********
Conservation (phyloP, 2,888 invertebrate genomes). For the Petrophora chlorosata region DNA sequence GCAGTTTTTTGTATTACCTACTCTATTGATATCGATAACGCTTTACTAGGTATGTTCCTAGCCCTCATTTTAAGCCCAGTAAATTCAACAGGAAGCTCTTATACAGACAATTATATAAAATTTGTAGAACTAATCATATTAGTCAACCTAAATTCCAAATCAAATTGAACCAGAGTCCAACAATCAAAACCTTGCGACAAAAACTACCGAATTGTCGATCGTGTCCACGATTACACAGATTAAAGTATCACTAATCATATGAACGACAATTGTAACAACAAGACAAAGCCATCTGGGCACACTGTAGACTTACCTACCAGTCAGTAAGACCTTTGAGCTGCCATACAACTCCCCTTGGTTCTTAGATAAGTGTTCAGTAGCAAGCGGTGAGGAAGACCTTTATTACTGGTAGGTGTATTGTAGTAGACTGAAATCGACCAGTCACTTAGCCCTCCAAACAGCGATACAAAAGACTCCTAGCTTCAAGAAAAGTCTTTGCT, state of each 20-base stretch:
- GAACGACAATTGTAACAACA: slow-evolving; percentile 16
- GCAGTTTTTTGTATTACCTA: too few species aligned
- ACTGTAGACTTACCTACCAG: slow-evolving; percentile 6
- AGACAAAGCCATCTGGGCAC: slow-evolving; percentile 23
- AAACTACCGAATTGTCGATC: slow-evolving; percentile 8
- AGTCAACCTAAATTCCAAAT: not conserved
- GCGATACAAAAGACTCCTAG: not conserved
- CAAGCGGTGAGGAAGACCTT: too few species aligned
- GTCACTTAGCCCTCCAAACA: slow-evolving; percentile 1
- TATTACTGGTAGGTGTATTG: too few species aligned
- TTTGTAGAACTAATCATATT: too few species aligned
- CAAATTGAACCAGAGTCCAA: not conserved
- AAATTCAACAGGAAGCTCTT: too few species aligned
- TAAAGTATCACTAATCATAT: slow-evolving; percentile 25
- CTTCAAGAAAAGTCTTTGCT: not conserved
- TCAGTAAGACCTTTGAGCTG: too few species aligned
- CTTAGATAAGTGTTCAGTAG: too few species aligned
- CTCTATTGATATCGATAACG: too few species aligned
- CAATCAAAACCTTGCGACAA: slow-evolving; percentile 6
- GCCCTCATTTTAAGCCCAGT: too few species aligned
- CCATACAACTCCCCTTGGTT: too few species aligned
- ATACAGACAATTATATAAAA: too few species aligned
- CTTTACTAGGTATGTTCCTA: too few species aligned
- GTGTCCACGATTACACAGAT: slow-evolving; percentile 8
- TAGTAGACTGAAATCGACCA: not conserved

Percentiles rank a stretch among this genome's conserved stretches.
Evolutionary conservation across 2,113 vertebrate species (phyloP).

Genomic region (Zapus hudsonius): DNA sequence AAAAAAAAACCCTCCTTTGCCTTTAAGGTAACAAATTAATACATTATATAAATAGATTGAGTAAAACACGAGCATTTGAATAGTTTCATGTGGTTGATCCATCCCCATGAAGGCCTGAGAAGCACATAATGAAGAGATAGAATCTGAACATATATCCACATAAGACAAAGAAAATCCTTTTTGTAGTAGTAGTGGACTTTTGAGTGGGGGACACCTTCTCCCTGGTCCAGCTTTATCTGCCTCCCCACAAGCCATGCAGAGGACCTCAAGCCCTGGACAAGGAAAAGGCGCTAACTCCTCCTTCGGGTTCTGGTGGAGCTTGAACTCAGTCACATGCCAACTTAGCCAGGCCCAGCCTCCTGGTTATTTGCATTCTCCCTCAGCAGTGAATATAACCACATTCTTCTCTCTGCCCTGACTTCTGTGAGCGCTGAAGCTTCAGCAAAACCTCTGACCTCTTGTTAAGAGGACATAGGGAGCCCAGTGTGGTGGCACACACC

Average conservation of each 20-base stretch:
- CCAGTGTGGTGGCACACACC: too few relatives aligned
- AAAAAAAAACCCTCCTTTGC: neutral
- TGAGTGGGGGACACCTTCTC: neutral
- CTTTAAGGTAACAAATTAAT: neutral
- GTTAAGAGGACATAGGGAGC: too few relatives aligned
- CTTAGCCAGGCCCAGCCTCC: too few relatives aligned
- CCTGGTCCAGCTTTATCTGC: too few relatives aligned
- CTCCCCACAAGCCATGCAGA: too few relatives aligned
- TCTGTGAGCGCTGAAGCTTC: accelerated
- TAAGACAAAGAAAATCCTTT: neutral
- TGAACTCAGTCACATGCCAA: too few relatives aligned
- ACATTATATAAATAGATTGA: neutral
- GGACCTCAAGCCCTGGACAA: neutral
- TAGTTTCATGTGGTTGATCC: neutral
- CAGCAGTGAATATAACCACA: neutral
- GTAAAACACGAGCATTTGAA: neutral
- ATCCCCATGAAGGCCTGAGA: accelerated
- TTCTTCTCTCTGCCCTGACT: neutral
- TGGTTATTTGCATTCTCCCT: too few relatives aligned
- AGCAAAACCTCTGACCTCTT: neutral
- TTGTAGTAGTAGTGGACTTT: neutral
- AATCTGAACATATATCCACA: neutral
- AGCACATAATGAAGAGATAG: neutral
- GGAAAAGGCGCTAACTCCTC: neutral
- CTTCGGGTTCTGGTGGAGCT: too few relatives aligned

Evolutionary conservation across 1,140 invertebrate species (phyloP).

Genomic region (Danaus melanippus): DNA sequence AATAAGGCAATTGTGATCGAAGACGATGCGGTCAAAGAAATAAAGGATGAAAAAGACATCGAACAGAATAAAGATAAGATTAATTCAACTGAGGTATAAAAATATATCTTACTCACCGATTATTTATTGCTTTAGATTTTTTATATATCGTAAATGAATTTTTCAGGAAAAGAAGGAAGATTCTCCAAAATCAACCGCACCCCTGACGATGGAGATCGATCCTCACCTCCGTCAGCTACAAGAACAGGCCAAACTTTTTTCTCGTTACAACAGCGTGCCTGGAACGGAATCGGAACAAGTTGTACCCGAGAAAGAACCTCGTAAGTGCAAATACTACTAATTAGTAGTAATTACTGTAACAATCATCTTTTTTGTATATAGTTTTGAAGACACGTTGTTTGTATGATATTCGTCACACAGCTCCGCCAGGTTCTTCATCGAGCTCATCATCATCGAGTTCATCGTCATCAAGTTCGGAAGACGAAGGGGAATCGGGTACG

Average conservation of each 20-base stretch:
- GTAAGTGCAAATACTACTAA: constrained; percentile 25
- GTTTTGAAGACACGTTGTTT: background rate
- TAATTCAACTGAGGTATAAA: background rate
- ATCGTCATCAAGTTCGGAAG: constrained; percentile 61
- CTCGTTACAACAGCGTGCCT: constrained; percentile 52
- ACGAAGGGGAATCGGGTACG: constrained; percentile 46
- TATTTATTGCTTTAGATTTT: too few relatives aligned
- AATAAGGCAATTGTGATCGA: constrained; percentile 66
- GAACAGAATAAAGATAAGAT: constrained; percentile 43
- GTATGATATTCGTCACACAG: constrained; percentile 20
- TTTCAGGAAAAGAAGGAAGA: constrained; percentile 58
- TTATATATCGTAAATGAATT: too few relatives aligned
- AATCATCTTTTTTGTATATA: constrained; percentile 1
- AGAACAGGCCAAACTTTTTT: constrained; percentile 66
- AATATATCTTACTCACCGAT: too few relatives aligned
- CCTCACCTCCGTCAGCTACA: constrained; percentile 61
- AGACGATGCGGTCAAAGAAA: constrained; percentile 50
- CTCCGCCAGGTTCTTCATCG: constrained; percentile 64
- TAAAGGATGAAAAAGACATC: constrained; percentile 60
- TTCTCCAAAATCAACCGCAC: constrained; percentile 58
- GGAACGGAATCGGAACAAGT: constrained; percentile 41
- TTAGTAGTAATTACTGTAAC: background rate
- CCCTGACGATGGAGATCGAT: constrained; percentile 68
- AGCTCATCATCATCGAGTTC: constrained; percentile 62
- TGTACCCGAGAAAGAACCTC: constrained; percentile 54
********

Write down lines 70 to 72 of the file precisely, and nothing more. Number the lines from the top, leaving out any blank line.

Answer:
- TTATATATCGTAAATGAATT: too few relatives aligned
- AATCATCTTTTTTGTATATA: constrained; percentile 1
- AGAACAGGCCAAACTTTTTT: constrained; percentile 66